Varnish potential analysis

Varnish Potential Analysis

Varnish is an insoluble film that coats the internal components of machinery and can devastate production. Varnish deposits are sub-micron in nature and cannot accurately be measured using standard oil analysis tests.

In 2006,  Eurofins TestOil developed a solution to measure and report varnish potential for our customers. Today, our Varnish Potential Analysis is the industry-leading solution for varnish risk applications.

What is Lube Oil Varnish?

Varnish is an insoluble film composed primarily of organic residue that coats the internal components of machines lubrication systems. Often comprised of degradation products associated with oxidation or thermal degradation, these soft contaminants are less than 1 micrometer in size.

Causes of Lube Oil Varnish

Oxidation: a chemical reaction of an oil molecule with oxygen to produce carboxylic acids.

Thermal degradation: a chemical change in the base oil molecules under high temperatures. Specific mechanisms of thermal degradation – Micro-dieseling, Electrostatic Spark Discharge, and Hot Spots.

Varnish under microscope

Benefits of Varnish Potential Analysis Testing:

  • Alerts customers of developing lube oil varnish problems
  • Measures oil’s propensity to drop out varnish deposits
  • Promotes proactive maintenance and contamination control
  • Provides turbine users confidence at startup

Damage Done By Lube Oil Varnish

  • Reduced clearance zones affecting lubrication regimes. Often, this means a transition from hydrodynamic lubrication to boundary lubrication, which increases wear rates of pumps, bearings, and gears.
  • Increased friction in components. This friction will result in higher energy requirements and can cause valves to stick or seize.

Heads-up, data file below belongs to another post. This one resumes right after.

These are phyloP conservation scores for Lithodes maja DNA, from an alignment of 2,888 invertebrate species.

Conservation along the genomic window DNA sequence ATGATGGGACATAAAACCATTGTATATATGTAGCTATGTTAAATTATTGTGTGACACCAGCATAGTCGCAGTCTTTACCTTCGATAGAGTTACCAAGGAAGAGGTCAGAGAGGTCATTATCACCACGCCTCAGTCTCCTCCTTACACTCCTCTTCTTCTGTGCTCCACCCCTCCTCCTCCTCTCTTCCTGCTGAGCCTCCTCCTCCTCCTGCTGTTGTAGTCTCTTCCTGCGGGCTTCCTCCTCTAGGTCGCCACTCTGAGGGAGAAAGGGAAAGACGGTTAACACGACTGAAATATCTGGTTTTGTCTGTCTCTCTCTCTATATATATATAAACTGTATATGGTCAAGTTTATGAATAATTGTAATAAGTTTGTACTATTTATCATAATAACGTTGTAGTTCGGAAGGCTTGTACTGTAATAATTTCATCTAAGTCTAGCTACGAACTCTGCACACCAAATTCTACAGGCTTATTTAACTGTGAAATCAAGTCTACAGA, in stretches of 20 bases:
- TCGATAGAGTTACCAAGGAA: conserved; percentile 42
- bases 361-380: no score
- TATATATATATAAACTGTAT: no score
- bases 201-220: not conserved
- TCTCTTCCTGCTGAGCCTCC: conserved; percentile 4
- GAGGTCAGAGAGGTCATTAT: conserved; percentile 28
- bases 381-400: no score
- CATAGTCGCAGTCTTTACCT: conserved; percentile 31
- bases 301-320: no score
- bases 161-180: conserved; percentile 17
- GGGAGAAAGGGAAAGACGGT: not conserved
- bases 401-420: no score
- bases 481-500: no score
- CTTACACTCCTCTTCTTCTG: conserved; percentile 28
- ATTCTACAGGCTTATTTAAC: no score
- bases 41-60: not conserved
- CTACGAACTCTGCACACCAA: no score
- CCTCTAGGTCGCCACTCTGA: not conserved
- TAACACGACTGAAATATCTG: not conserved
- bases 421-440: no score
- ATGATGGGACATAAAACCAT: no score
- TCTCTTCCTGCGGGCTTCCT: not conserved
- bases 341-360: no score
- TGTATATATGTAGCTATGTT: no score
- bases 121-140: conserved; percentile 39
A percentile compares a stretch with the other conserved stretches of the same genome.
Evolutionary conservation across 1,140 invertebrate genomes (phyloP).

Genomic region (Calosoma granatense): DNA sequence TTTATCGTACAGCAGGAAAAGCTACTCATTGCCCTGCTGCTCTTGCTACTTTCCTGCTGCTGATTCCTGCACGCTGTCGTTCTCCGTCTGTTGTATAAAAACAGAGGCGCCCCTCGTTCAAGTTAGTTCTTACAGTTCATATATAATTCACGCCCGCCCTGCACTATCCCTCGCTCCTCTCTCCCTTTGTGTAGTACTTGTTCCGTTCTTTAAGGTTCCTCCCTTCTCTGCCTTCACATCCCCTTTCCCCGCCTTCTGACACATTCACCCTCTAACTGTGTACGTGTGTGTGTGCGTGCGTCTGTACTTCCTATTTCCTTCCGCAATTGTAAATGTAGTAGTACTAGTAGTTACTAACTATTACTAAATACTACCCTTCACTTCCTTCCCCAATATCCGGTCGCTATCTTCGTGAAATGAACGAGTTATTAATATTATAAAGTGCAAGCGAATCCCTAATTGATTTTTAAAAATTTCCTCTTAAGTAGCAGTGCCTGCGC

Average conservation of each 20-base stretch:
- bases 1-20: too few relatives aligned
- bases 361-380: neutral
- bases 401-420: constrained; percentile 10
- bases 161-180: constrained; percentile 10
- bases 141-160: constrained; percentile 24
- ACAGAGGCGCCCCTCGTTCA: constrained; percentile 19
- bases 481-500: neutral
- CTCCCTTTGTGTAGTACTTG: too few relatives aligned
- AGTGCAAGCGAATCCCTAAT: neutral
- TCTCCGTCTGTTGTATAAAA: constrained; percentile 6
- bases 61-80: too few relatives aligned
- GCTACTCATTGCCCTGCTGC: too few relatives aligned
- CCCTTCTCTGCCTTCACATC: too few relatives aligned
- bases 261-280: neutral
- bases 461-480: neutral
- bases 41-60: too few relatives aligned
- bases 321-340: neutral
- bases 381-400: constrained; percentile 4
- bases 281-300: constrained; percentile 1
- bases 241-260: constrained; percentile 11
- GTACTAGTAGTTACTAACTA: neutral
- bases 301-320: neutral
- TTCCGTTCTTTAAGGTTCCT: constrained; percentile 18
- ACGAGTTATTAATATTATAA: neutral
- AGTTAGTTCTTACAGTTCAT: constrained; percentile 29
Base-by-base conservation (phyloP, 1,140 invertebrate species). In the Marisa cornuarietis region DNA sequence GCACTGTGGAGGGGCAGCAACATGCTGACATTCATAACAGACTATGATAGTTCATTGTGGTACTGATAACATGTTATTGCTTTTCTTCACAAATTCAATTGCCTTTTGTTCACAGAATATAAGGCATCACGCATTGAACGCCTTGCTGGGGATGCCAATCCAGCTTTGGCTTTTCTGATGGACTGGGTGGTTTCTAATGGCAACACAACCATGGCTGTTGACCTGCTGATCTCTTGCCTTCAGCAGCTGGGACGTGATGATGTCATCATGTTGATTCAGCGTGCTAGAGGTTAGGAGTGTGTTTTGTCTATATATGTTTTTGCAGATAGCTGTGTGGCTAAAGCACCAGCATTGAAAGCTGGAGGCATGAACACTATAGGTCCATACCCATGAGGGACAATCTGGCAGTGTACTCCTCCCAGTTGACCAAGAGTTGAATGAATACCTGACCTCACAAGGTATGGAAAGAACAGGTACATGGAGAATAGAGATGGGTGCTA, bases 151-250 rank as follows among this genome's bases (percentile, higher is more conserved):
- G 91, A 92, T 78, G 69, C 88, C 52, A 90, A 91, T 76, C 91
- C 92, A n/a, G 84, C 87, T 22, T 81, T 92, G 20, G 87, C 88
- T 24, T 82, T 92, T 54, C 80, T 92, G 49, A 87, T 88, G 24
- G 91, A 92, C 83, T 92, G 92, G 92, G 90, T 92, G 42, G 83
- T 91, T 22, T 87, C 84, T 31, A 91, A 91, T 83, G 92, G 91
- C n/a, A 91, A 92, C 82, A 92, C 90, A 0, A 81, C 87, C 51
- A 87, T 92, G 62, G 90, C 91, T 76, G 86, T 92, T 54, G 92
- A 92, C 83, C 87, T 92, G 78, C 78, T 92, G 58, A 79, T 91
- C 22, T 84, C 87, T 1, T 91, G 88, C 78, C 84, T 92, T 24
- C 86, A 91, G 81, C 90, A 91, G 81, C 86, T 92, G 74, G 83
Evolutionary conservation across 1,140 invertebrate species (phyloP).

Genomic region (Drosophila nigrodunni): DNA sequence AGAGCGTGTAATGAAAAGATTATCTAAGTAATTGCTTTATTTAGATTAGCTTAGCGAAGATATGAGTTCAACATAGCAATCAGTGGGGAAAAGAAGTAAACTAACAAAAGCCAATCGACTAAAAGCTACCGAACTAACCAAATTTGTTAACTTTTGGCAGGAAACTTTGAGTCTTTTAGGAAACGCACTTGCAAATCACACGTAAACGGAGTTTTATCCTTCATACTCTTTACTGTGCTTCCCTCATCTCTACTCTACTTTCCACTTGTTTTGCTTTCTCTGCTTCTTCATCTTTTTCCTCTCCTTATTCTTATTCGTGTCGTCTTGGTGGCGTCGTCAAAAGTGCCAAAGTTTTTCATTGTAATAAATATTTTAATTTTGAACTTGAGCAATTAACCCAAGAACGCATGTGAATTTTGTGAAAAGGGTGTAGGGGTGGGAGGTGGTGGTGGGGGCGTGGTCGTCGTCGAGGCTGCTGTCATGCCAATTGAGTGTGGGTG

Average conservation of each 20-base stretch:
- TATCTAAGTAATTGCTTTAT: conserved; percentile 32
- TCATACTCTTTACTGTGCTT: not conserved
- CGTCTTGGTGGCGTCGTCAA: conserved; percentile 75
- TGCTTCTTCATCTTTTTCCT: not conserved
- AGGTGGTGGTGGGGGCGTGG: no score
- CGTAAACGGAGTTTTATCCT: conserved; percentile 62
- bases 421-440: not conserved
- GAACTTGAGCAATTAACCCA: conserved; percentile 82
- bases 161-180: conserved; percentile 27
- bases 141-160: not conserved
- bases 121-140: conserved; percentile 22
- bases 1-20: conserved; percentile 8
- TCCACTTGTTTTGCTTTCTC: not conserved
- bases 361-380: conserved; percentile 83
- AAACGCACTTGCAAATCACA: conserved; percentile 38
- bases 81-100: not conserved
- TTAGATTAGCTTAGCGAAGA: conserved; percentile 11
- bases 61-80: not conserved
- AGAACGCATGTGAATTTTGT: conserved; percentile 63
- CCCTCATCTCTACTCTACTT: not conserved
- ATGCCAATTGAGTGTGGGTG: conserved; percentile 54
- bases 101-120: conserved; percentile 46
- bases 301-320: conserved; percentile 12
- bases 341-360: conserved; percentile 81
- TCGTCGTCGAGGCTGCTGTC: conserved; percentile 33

• Higher operating temperatures. Varnish acts as an insulator, lowering the effect of heat exchangers and lessening the ability of the lubricant to cool. The impact of friction and reduced clearance zones also contribute to higher temperatures.
  • Restriction or impedance of oil flow. Varnish can cause valves, strainers, and filters to clog.
  • Increased wear rates. Varnish captures hard contaminants creating an abrasive surface that will accelerate wear. Varnished surfaces often appear like sandpaper when examined under a microscope.


The lubricating oil in gas turbines and hydraulic systems is increasingly subject to the ravages of varnish. The debilitating effects of varnish are well documented. The complexities associated with detecting varnish potential render routine oil analysis ineffective in reporting varnish. This ebook discusses Varnish Potential Analysis and why it is a necessary tool for any lube system prone to varnish. By monitoring the contaminants responsible for varnish, reliability managers and maintenance planners can implement appropriate corrective actions before costly damage occurs and unnecessary downtime is experienced.

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